Sunday morning, bright and hot, and every one down in
good time. After breakfast the household came, and we had prayers.
The Major read impressively part of the beautiful English service,
and we went to the fir brae while the horses were, got ready.
The drive down the glen was exceedingly pleasant. At
the inn door we caught John Eraser and his daughters just leaving
for church, so walked with them, discoursing of Johns flocks and
herds, and of our own doings. I rather think Fred told the little
demure daughter all about his fishing, although it was Sunday.
John said they expected a strange minister (any one
except the incumbent is so called by the parishioners) to preach,
and he could not vouch for the discoorse. However, we had an
excellent sermon in that small Highland kirkearnest, simple, and of
moderate length. I was pleased that our English friends escaped
hearing one of the elaborate discourses still too common in our
Church, and which seem composed with a purpose of raising doubts
among the elders, and setting the young to sleep; and, instead of
being bored with fifthly, I shall now proceed to prove, we had a
plain Christianlike sermon, to comfort the good, and make bad men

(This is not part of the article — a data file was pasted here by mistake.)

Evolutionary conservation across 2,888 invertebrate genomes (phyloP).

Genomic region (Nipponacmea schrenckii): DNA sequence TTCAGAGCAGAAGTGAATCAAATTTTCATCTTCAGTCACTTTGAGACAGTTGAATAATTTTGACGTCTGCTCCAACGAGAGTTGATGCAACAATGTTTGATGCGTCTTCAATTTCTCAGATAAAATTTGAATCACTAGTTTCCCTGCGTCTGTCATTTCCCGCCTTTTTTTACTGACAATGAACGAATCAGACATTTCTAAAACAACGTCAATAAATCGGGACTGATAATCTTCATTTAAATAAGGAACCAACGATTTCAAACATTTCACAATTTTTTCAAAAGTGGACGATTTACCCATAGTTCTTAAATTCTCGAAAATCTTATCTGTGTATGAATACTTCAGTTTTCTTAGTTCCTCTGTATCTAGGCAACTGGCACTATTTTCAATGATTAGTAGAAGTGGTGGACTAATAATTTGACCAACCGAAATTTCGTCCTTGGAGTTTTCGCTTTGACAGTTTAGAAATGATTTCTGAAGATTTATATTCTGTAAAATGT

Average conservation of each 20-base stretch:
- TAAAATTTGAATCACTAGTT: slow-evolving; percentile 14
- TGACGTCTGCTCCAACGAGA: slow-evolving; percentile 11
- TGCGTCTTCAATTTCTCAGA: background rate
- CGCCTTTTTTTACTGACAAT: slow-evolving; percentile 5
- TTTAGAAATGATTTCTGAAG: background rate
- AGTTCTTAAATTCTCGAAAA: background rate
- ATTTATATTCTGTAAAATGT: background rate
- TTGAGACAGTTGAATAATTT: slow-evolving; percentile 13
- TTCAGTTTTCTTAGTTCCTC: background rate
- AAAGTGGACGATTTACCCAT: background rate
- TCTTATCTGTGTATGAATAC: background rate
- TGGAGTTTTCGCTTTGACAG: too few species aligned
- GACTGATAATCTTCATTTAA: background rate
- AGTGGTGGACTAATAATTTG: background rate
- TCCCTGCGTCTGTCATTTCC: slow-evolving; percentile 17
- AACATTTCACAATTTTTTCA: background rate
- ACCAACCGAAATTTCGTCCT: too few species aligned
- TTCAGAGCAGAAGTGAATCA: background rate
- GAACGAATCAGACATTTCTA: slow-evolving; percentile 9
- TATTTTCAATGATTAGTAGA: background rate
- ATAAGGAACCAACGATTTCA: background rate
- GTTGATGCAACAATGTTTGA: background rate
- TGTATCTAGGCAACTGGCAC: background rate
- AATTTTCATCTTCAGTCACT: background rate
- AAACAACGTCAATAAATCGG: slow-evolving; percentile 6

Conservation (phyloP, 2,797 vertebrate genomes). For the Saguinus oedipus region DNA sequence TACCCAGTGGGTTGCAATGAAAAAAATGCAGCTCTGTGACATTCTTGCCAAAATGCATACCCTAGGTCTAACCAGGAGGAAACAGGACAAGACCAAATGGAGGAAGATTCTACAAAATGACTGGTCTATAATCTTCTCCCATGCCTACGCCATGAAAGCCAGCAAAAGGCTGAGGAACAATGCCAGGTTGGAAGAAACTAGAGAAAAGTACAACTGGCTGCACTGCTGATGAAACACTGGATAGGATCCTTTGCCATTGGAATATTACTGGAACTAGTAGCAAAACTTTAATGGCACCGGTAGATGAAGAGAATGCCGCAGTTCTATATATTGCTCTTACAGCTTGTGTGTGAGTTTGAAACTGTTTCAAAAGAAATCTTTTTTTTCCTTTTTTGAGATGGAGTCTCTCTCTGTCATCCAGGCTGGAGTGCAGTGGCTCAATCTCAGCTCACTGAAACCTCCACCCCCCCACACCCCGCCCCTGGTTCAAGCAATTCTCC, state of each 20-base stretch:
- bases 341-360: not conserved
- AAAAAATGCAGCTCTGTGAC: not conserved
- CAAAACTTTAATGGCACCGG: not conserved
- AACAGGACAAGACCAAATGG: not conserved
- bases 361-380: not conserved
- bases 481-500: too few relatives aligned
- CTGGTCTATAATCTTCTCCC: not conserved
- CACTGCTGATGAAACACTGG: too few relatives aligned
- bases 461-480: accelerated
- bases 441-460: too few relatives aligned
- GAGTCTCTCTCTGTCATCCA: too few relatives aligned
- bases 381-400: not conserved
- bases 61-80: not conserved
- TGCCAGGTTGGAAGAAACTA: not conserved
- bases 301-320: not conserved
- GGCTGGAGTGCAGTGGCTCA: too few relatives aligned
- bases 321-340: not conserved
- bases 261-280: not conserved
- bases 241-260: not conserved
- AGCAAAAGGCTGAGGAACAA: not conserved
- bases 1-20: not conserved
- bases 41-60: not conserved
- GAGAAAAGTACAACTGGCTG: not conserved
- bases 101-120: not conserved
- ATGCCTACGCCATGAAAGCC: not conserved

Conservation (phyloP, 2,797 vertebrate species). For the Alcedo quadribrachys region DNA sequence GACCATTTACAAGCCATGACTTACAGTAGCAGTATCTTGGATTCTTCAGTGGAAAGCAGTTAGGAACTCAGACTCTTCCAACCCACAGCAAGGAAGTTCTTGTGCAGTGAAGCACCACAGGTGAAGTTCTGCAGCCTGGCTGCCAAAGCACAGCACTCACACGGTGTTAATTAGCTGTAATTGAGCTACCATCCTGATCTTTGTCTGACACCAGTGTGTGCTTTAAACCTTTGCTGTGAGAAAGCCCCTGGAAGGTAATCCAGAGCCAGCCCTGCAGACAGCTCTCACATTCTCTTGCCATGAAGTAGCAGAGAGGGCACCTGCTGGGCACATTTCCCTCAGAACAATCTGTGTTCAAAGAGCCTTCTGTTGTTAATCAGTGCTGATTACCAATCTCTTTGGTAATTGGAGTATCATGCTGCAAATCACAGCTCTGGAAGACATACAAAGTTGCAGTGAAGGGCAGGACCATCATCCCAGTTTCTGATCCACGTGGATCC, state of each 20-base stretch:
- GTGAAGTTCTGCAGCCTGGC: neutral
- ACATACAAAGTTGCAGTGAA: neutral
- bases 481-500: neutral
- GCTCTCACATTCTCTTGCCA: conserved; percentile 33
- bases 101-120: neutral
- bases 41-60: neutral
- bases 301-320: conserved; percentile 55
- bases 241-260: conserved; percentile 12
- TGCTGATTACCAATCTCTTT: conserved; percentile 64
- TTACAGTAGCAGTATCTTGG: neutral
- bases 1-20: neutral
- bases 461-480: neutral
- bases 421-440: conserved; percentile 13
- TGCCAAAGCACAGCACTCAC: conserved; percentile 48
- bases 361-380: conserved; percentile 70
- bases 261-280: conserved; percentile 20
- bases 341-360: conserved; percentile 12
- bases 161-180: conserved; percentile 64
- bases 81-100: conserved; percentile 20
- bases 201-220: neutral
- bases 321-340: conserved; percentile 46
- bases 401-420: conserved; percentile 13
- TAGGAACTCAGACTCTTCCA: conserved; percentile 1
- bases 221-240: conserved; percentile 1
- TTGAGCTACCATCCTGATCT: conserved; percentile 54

ashamed. All thought and said, Amen, with the worthy pastor; and, on
walking back, Ward remarked that the clean, homely aspect of the
mothers and children, the strong wiry men, and the venerable
patriarch in the pulpit, brought to his mind the old covenanting
It was such fine weather, that when we^came to the
inn, we agreed to walk home.. So the carriage was sent off and we
had lunch, and, after some chat with the kindly family, set off for
a quiet walk through the glen.
It was pleasant sauntering along in the still Sunday
afternoon, a quiet which seemed intensified by the soft piping of
the little hill birds and the murmur of the burn.
On arriving at the Lodge, we chose what books we
wanted from the Majors well-selected case, and sought some secluded
corner till dinner.
When dining, Ward disapproved of the crimped salmon,
which he thought corky; but he lives to be wiser and a prominent
hand at the process of crimping, when a good fish is caught and a
cold spring at hand.
On talking after dinner about different forms of
worship, Ward and I were mutually liberal; he saying, that such
service as we had to-day was good for any Christian, wise or simple;
while I owned that much of the English service might be with benefit
engrafted into ours.
I suppose, Major, I remarked, that in your travels
you attend any church, Greek or Scotch?
Freely, except the Roman Catholic.
Ho! ho! exclaimed Ward; you dislike the Papists.
By no means, Hope; but the system, as opposed to
freedom, civil and religious. I regard my Popish and Protestant
brethren alike, save Irish priests perhaps; for such men as Fendlon,
in past times, and poor fancy-tossed Newman, in our own, must have
the reverence of any one not a bigot.
Well, I confess myself a bigot, Ward said, and
anathematize the whole concern, lay and clerical, except the
Sisters: they are perfect. Still I would demur at wedding a Papist